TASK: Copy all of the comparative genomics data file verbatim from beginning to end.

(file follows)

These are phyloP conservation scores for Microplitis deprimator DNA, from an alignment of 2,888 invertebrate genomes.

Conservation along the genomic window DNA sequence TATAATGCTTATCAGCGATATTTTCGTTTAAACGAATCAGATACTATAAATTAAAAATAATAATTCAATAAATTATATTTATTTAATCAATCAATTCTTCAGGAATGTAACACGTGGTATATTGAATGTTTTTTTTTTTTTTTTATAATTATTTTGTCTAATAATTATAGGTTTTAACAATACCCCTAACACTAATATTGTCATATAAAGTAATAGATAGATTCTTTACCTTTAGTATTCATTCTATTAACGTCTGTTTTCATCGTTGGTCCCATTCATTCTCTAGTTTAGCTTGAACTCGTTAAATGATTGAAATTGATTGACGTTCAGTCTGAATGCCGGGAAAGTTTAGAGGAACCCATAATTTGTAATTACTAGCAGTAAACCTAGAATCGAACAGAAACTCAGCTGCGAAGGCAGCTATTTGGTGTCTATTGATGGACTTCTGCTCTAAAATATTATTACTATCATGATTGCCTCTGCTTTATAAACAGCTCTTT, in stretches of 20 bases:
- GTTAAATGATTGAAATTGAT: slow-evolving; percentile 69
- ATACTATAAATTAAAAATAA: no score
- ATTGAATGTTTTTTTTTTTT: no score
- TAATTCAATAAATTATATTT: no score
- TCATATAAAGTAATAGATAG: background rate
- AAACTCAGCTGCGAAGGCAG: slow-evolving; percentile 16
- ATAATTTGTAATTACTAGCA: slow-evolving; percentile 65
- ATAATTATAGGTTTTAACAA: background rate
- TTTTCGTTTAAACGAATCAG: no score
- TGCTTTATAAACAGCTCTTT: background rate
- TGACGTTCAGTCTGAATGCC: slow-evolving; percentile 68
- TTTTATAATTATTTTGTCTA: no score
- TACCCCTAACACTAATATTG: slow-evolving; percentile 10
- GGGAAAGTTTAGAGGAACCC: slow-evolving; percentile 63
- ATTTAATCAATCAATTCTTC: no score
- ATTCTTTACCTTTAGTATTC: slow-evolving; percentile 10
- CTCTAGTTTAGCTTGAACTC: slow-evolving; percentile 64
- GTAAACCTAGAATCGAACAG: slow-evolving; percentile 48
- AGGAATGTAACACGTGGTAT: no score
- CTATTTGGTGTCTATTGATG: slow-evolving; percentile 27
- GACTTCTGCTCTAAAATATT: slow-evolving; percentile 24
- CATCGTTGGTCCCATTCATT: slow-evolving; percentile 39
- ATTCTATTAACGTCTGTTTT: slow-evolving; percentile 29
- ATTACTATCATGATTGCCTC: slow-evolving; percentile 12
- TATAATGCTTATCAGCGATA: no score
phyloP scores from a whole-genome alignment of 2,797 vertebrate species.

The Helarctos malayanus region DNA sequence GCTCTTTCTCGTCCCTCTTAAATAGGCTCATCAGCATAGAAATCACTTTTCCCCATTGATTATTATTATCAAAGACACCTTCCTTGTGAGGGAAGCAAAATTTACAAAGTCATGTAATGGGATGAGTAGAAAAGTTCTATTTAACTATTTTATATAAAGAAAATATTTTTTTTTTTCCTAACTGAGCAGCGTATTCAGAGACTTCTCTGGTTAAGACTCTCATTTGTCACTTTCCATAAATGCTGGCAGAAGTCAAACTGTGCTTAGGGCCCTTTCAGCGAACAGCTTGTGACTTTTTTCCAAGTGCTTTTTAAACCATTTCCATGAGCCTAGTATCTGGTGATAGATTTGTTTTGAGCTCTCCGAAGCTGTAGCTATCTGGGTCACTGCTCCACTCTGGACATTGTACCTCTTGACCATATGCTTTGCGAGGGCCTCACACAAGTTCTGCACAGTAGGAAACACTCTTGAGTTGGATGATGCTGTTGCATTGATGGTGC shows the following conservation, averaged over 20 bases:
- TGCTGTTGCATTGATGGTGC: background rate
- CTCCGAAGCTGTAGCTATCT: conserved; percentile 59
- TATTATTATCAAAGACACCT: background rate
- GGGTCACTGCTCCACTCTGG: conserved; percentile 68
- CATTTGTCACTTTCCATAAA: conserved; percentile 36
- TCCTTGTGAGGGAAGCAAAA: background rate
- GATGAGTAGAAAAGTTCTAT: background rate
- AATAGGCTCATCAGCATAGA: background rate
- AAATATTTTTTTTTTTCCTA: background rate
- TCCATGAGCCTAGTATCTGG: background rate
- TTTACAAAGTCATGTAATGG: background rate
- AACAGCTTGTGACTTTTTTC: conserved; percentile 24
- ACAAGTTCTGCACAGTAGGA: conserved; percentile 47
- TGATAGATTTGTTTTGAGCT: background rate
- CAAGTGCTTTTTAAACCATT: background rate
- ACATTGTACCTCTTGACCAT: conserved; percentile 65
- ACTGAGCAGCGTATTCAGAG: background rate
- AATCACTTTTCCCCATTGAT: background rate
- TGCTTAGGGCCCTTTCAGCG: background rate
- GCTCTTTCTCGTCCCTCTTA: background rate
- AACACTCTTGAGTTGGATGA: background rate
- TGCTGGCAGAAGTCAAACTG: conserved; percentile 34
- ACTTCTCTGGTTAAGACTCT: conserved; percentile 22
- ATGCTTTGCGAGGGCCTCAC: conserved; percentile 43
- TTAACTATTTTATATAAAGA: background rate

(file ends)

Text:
These are phyloP conservation scores for Microplitis deprimator DNA, from an alignment of 2,888 invertebrate genomes.

Conservation along the genomic window DNA sequence TATAATGCTTATCAGCGATATTTTCGTTTAAACGAATCAGATACTATAAATTAAAAATAATAATTCAATAAATTATATTTATTTAATCAATCAATTCTTCAGGAATGTAACACGTGGTATATTGAATGTTTTTTTTTTTTTTTTATAATTATTTTGTCTAATAATTATAGGTTTTAACAATACCCCTAACACTAATATTGTCATATAAAGTAATAGATAGATTCTTTACCTTTAGTATTCATTCTATTAACGTCTGTTTTCATCGTTGGTCCCATTCATTCTCTAGTTTAGCTTGAACTCGTTAAATGATTGAAATTGATTGACGTTCAGTCTGAATGCCGGGAAAGTTTAGAGGAACCCATAATTTGTAATTACTAGCAGTAAACCTAGAATCGAACAGAAACTCAGCTGCGAAGGCAGCTATTTGGTGTCTATTGATGGACTTCTGCTCTAAAATATTATTACTATCATGATTGCCTCTGCTTTATAAACAGCTCTTT, in stretches of 20 bases:
- GTTAAATGATTGAAATTGAT: slow-evolving; percentile 69
- ATACTATAAATTAAAAATAA: no score
- ATTGAATGTTTTTTTTTTTT: no score
- TAATTCAATAAATTATATTT: no score
- TCATATAAAGTAATAGATAG: background rate
- AAACTCAGCTGCGAAGGCAG: slow-evolving; percentile 16
- ATAATTTGTAATTACTAGCA: slow-evolving; percentile 65
- ATAATTATAGGTTTTAACAA: background rate
- TTTTCGTTTAAACGAATCAG: no score
- TGCTTTATAAACAGCTCTTT: background rate
- TGACGTTCAGTCTGAATGCC: slow-evolving; percentile 68
- TTTTATAATTATTTTGTCTA: no score
- TACCCCTAACACTAATATTG: slow-evolving; percentile 10
- GGGAAAGTTTAGAGGAACCC: slow-evolving; percentile 63
- ATTTAATCAATCAATTCTTC: no score
- ATTCTTTACCTTTAGTATTC: slow-evolving; percentile 10
- CTCTAGTTTAGCTTGAACTC: slow-evolving; percentile 64
- GTAAACCTAGAATCGAACAG: slow-evolving; percentile 48
- AGGAATGTAACACGTGGTAT: no score
- CTATTTGGTGTCTATTGATG: slow-evolving; percentile 27
- GACTTCTGCTCTAAAATATT: slow-evolving; percentile 24
- CATCGTTGGTCCCATTCATT: slow-evolving; percentile 39
- ATTCTATTAACGTCTGTTTT: slow-evolving; percentile 29
- ATTACTATCATGATTGCCTC: slow-evolving; percentile 12
- TATAATGCTTATCAGCGATA: no score
phyloP scores from a whole-genome alignment of 2,797 vertebrate species.

The Helarctos malayanus region DNA sequence GCTCTTTCTCGTCCCTCTTAAATAGGCTCATCAGCATAGAAATCACTTTTCCCCATTGATTATTATTATCAAAGACACCTTCCTTGTGAGGGAAGCAAAATTTACAAAGTCATGTAATGGGATGAGTAGAAAAGTTCTATTTAACTATTTTATATAAAGAAAATATTTTTTTTTTTCCTAACTGAGCAGCGTATTCAGAGACTTCTCTGGTTAAGACTCTCATTTGTCACTTTCCATAAATGCTGGCAGAAGTCAAACTGTGCTTAGGGCCCTTTCAGCGAACAGCTTGTGACTTTTTTCCAAGTGCTTTTTAAACCATTTCCATGAGCCTAGTATCTGGTGATAGATTTGTTTTGAGCTCTCCGAAGCTGTAGCTATCTGGGTCACTGCTCCACTCTGGACATTGTACCTCTTGACCATATGCTTTGCGAGGGCCTCACACAAGTTCTGCACAGTAGGAAACACTCTTGAGTTGGATGATGCTGTTGCATTGATGGTGC shows the following conservation, averaged over 20 bases:
- TGCTGTTGCATTGATGGTGC: background rate
- CTCCGAAGCTGTAGCTATCT: conserved; percentile 59
- TATTATTATCAAAGACACCT: background rate
- GGGTCACTGCTCCACTCTGG: conserved; percentile 68
- CATTTGTCACTTTCCATAAA: conserved; percentile 36
- TCCTTGTGAGGGAAGCAAAA: background rate
- GATGAGTAGAAAAGTTCTAT: background rate
- AATAGGCTCATCAGCATAGA: background rate
- AAATATTTTTTTTTTTCCTA: background rate
- TCCATGAGCCTAGTATCTGG: background rate
- TTTACAAAGTCATGTAATGG: background rate
- AACAGCTTGTGACTTTTTTC: conserved; percentile 24
- ACAAGTTCTGCACAGTAGGA: conserved; percentile 47
- TGATAGATTTGTTTTGAGCT: background rate
- CAAGTGCTTTTTAAACCATT: background rate
- ACATTGTACCTCTTGACCAT: conserved; percentile 65
- ACTGAGCAGCGTATTCAGAG: background rate
- AATCACTTTTCCCCATTGAT: background rate
- TGCTTAGGGCCCTTTCAGCG: background rate
- GCTCTTTCTCGTCCCTCTTA: background rate
- AACACTCTTGAGTTGGATGA: background rate
- TGCTGGCAGAAGTCAAACTG: conserved; percentile 34
- ACTTCTCTGGTTAAGACTCT: conserved; percentile 22
- ATGCTTTGCGAGGGCCTCAC: conserved; percentile 43
- TTAACTATTTTATATAAAGA: background rate